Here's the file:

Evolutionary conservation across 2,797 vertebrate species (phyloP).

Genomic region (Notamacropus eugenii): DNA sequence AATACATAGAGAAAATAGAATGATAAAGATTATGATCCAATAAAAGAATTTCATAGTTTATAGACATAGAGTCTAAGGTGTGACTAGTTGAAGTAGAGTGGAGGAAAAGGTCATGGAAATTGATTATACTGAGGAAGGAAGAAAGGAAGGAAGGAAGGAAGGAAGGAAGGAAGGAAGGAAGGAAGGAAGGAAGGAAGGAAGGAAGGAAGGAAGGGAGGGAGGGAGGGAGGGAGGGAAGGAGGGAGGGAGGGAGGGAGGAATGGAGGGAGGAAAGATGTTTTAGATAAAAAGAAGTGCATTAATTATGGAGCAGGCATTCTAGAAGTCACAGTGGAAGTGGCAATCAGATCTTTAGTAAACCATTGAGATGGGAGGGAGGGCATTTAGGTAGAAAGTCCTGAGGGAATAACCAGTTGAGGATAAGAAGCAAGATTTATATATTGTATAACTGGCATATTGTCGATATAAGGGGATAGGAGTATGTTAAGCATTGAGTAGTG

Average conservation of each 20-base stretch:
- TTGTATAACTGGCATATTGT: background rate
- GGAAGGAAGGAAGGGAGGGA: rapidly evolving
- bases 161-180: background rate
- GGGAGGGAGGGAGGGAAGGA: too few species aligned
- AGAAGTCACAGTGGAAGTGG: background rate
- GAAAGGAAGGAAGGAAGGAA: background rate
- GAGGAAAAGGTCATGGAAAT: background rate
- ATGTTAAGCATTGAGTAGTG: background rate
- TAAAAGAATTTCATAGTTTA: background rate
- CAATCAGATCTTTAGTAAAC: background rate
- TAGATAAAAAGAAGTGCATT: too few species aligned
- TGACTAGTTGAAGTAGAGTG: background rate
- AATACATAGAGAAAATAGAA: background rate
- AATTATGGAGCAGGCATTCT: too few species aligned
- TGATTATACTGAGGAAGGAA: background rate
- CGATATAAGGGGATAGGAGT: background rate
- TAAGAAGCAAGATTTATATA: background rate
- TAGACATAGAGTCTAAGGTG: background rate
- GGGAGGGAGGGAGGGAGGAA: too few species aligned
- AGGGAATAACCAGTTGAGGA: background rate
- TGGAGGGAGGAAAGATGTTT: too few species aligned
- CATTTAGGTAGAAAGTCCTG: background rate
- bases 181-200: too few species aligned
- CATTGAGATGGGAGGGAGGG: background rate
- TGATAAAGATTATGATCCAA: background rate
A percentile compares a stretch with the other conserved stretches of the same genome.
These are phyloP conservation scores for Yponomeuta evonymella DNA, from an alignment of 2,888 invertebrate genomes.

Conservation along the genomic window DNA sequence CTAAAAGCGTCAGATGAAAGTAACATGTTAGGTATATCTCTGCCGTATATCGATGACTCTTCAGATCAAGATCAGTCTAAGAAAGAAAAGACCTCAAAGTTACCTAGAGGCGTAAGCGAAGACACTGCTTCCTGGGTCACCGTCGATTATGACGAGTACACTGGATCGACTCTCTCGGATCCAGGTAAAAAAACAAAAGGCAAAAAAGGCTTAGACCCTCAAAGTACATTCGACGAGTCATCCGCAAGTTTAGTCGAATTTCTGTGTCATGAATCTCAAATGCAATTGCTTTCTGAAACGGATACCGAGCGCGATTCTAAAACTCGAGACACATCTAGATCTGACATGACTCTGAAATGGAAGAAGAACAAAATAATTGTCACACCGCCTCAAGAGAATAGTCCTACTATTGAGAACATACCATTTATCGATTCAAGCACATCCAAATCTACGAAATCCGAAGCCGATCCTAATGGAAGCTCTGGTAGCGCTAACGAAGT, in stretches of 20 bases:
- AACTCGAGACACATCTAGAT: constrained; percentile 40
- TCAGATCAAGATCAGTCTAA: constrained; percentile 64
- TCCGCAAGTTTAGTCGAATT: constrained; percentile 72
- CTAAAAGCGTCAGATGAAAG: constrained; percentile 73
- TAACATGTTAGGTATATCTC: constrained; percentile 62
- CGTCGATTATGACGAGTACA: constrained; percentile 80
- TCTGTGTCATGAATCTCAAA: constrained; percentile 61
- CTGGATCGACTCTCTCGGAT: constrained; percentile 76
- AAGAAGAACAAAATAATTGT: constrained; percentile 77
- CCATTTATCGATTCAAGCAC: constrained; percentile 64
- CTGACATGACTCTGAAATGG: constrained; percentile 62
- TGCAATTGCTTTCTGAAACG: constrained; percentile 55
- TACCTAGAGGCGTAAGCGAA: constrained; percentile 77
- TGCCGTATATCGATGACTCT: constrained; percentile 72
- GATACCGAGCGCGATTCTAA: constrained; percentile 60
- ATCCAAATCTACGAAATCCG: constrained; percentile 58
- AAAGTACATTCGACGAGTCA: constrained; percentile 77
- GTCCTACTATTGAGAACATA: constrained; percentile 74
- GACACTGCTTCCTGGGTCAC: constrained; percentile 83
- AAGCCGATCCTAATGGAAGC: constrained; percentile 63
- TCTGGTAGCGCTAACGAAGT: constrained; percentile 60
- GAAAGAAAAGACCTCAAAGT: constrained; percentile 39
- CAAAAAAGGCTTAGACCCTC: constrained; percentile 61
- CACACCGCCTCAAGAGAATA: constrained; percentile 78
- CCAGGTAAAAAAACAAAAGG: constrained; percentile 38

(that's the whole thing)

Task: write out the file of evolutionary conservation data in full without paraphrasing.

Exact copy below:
Evolutionary conservation across 2,797 vertebrate species (phyloP).

Genomic region (Notamacropus eugenii): DNA sequence AATACATAGAGAAAATAGAATGATAAAGATTATGATCCAATAAAAGAATTTCATAGTTTATAGACATAGAGTCTAAGGTGTGACTAGTTGAAGTAGAGTGGAGGAAAAGGTCATGGAAATTGATTATACTGAGGAAGGAAGAAAGGAAGGAAGGAAGGAAGGAAGGAAGGAAGGAAGGAAGGAAGGAAGGAAGGAAGGAAGGAAGGAAGGAAGGGAGGGAGGGAGGGAGGGAGGGAAGGAGGGAGGGAGGGAGGGAGGAATGGAGGGAGGAAAGATGTTTTAGATAAAAAGAAGTGCATTAATTATGGAGCAGGCATTCTAGAAGTCACAGTGGAAGTGGCAATCAGATCTTTAGTAAACCATTGAGATGGGAGGGAGGGCATTTAGGTAGAAAGTCCTGAGGGAATAACCAGTTGAGGATAAGAAGCAAGATTTATATATTGTATAACTGGCATATTGTCGATATAAGGGGATAGGAGTATGTTAAGCATTGAGTAGTG

Average conservation of each 20-base stretch:
- TTGTATAACTGGCATATTGT: background rate
- GGAAGGAAGGAAGGGAGGGA: rapidly evolving
- bases 161-180: background rate
- GGGAGGGAGGGAGGGAAGGA: too few species aligned
- AGAAGTCACAGTGGAAGTGG: background rate
- GAAAGGAAGGAAGGAAGGAA: background rate
- GAGGAAAAGGTCATGGAAAT: background rate
- ATGTTAAGCATTGAGTAGTG: background rate
- TAAAAGAATTTCATAGTTTA: background rate
- CAATCAGATCTTTAGTAAAC: background rate
- TAGATAAAAAGAAGTGCATT: too few species aligned
- TGACTAGTTGAAGTAGAGTG: background rate
- AATACATAGAGAAAATAGAA: background rate
- AATTATGGAGCAGGCATTCT: too few species aligned
- TGATTATACTGAGGAAGGAA: background rate
- CGATATAAGGGGATAGGAGT: background rate
- TAAGAAGCAAGATTTATATA: background rate
- TAGACATAGAGTCTAAGGTG: background rate
- GGGAGGGAGGGAGGGAGGAA: too few species aligned
- AGGGAATAACCAGTTGAGGA: background rate
- TGGAGGGAGGAAAGATGTTT: too few species aligned
- CATTTAGGTAGAAAGTCCTG: background rate
- bases 181-200: too few species aligned
- CATTGAGATGGGAGGGAGGG: background rate
- TGATAAAGATTATGATCCAA: background rate
A percentile compares a stretch with the other conserved stretches of the same genome.
These are phyloP conservation scores for Yponomeuta evonymella DNA, from an alignment of 2,888 invertebrate genomes.

Conservation along the genomic window DNA sequence CTAAAAGCGTCAGATGAAAGTAACATGTTAGGTATATCTCTGCCGTATATCGATGACTCTTCAGATCAAGATCAGTCTAAGAAAGAAAAGACCTCAAAGTTACCTAGAGGCGTAAGCGAAGACACTGCTTCCTGGGTCACCGTCGATTATGACGAGTACACTGGATCGACTCTCTCGGATCCAGGTAAAAAAACAAAAGGCAAAAAAGGCTTAGACCCTCAAAGTACATTCGACGAGTCATCCGCAAGTTTAGTCGAATTTCTGTGTCATGAATCTCAAATGCAATTGCTTTCTGAAACGGATACCGAGCGCGATTCTAAAACTCGAGACACATCTAGATCTGACATGACTCTGAAATGGAAGAAGAACAAAATAATTGTCACACCGCCTCAAGAGAATAGTCCTACTATTGAGAACATACCATTTATCGATTCAAGCACATCCAAATCTACGAAATCCGAAGCCGATCCTAATGGAAGCTCTGGTAGCGCTAACGAAGT, in stretches of 20 bases:
- AACTCGAGACACATCTAGAT: constrained; percentile 40
- TCAGATCAAGATCAGTCTAA: constrained; percentile 64
- TCCGCAAGTTTAGTCGAATT: constrained; percentile 72
- CTAAAAGCGTCAGATGAAAG: constrained; percentile 73
- TAACATGTTAGGTATATCTC: constrained; percentile 62
- CGTCGATTATGACGAGTACA: constrained; percentile 80
- TCTGTGTCATGAATCTCAAA: constrained; percentile 61
- CTGGATCGACTCTCTCGGAT: constrained; percentile 76
- AAGAAGAACAAAATAATTGT: constrained; percentile 77
- CCATTTATCGATTCAAGCAC: constrained; percentile 64
- CTGACATGACTCTGAAATGG: constrained; percentile 62
- TGCAATTGCTTTCTGAAACG: constrained; percentile 55
- TACCTAGAGGCGTAAGCGAA: constrained; percentile 77
- TGCCGTATATCGATGACTCT: constrained; percentile 72
- GATACCGAGCGCGATTCTAA: constrained; percentile 60
- ATCCAAATCTACGAAATCCG: constrained; percentile 58
- AAAGTACATTCGACGAGTCA: constrained; percentile 77
- GTCCTACTATTGAGAACATA: constrained; percentile 74
- GACACTGCTTCCTGGGTCAC: constrained; percentile 83
- AAGCCGATCCTAATGGAAGC: constrained; percentile 63
- TCTGGTAGCGCTAACGAAGT: constrained; percentile 60
- GAAAGAAAAGACCTCAAAGT: constrained; percentile 39
- CAAAAAAGGCTTAGACCCTC: constrained; percentile 61
- CACACCGCCTCAAGAGAATA: constrained; percentile 78
- CCAGGTAAAAAAACAAAAGG: constrained; percentile 38